BAROKOVÁ DUCHOVNÁ PIESEŇ AKO ŽIVÝ ODKAZ CYRILO-METODSKÉHO DEDIČSTVA
Religious songs of the Baroque period as a living message of the Cyrillo-Methodian heritage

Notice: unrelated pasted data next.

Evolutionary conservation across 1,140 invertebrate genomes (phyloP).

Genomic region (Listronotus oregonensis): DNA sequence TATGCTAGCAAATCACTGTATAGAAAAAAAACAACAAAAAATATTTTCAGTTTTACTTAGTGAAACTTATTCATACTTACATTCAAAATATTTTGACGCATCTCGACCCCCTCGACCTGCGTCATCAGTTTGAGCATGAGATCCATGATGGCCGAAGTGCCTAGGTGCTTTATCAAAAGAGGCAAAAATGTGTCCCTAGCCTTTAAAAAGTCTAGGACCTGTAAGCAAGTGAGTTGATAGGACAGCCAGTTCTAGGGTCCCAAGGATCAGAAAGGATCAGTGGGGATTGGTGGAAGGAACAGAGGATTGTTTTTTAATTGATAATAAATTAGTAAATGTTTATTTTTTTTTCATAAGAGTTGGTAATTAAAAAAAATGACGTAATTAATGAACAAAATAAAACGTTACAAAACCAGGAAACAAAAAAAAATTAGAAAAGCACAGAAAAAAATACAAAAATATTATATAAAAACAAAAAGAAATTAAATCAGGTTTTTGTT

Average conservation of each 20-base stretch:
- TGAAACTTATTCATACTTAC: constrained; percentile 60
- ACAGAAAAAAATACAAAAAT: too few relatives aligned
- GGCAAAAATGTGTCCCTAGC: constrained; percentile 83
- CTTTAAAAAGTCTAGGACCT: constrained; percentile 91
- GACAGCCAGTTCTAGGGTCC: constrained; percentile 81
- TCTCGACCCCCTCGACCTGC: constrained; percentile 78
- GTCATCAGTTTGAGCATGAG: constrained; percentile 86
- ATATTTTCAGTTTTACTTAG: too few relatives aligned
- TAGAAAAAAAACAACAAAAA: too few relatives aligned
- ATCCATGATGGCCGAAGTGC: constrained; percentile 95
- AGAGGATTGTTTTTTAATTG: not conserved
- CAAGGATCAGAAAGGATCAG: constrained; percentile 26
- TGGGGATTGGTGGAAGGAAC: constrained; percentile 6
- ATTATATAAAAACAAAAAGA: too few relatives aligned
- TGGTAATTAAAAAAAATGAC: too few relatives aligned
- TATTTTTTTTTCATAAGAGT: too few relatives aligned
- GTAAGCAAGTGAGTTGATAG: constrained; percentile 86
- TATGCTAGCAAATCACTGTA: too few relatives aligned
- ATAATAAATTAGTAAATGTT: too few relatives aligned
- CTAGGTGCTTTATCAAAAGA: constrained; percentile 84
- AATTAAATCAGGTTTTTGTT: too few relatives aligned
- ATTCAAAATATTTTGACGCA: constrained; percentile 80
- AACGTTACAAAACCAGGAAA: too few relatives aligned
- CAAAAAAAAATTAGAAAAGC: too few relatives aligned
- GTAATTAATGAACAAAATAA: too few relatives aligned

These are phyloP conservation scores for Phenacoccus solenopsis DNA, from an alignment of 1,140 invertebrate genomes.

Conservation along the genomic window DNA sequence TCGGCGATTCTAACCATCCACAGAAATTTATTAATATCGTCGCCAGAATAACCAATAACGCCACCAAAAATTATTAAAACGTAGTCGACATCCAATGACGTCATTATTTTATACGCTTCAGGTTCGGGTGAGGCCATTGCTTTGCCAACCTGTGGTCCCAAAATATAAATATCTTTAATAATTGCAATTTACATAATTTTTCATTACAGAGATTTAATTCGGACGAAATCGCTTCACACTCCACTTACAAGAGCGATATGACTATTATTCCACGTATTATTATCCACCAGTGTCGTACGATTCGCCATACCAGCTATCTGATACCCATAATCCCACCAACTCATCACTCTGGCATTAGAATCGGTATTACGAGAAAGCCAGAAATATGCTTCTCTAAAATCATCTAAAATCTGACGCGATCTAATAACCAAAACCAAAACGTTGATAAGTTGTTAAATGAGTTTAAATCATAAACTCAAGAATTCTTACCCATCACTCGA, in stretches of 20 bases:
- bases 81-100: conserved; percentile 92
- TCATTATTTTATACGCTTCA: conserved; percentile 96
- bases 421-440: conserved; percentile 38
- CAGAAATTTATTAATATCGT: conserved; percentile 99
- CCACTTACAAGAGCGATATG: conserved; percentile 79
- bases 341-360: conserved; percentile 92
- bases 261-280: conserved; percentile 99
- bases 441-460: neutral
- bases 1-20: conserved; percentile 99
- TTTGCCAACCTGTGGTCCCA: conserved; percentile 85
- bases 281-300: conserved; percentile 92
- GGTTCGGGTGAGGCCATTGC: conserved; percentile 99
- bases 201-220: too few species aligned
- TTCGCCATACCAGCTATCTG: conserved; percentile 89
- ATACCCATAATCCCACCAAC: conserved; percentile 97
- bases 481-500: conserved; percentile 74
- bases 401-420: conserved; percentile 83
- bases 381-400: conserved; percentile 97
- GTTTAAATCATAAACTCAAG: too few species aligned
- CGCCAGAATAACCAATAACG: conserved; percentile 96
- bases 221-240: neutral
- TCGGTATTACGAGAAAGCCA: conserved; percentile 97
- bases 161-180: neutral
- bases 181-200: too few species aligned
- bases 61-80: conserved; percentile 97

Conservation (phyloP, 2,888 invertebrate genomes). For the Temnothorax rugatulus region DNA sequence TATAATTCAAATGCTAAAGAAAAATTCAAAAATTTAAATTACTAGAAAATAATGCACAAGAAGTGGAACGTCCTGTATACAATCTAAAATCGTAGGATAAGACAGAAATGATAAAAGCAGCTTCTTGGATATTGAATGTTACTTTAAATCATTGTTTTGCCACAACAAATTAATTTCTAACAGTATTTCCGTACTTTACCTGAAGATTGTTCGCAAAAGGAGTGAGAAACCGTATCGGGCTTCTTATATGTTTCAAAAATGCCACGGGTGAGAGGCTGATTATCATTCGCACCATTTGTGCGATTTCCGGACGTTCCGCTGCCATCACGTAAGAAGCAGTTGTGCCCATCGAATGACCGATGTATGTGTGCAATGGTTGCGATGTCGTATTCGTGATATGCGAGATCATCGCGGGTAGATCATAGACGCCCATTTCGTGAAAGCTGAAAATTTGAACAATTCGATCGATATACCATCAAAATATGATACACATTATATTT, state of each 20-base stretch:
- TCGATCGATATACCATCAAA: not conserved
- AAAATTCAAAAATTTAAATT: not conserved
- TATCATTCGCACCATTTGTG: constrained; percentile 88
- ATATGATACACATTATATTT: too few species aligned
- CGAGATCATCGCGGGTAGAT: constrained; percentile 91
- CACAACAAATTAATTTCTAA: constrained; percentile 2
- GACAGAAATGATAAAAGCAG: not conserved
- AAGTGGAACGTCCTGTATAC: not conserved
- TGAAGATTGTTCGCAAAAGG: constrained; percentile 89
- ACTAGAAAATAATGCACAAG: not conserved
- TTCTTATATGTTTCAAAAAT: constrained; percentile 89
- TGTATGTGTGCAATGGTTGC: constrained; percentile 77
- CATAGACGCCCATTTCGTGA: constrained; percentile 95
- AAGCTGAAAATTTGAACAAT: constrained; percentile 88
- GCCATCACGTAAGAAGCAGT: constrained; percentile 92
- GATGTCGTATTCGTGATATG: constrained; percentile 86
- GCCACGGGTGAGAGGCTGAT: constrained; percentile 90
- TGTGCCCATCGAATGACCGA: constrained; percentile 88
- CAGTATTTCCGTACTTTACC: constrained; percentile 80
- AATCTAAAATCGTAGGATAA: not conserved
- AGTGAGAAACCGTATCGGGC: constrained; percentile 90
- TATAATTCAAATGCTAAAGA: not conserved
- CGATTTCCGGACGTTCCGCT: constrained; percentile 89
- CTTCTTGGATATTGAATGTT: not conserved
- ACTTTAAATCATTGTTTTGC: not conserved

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Cantus Catholici (1655) was the first printed Slovak Catholic hymn book. In the foreword, its compiler, the Jesuit Benedikt Szőllősi, refers to the Cyrillo-Methodian mission which proves the mission’s importance for the development of Slovak national identity. Even in the Baroque period, the authorization of the use of the Slavonic liturgy by Pope Adrian II was an accepted argument to support the creation of a “folk” hymn book. Ancient ancestry of religious songs, their popularity among people and their use in non-sacral space were emphasized. The compiler of the hymn book Cantus Catholici approached the selection and modification of songs in a specific way. The fact that the hymn book was addressed to the folk influenced the process of selecting songs which were well-known and popular (Christmas songs, Easter songs, songs for Lent, etc.). The songs had to be faithful to the creed and authentic in terms of their historicity and popularity among people on the territory of modern Slovakia. In his foreword, Benedikt Szőllősi highlights the idea of shared Slavic integrity and unity, and considering territorial and historical criteria, his selection gives strong preference to the Czech context. One of the sources of inspiration for Szőllősi’s work was an older hymn book Písně katolické [Catholic songs] (1622) compiled by Jiřík Hlohovský and published in Olomouc. Studied hymn books – Slovak Cantus Catholici and Czech Písně katolické [Catholic songs] – come from different national and cultural milieus.They both have shaped and added to the richness of European baroque cantional heritage. Their comparison shows that the Czech hymn book Písně katolické [Catholic songs] by Hlohovský was one of the main sources for the Slovak hymn book, although their interconnectedness was creative and original.
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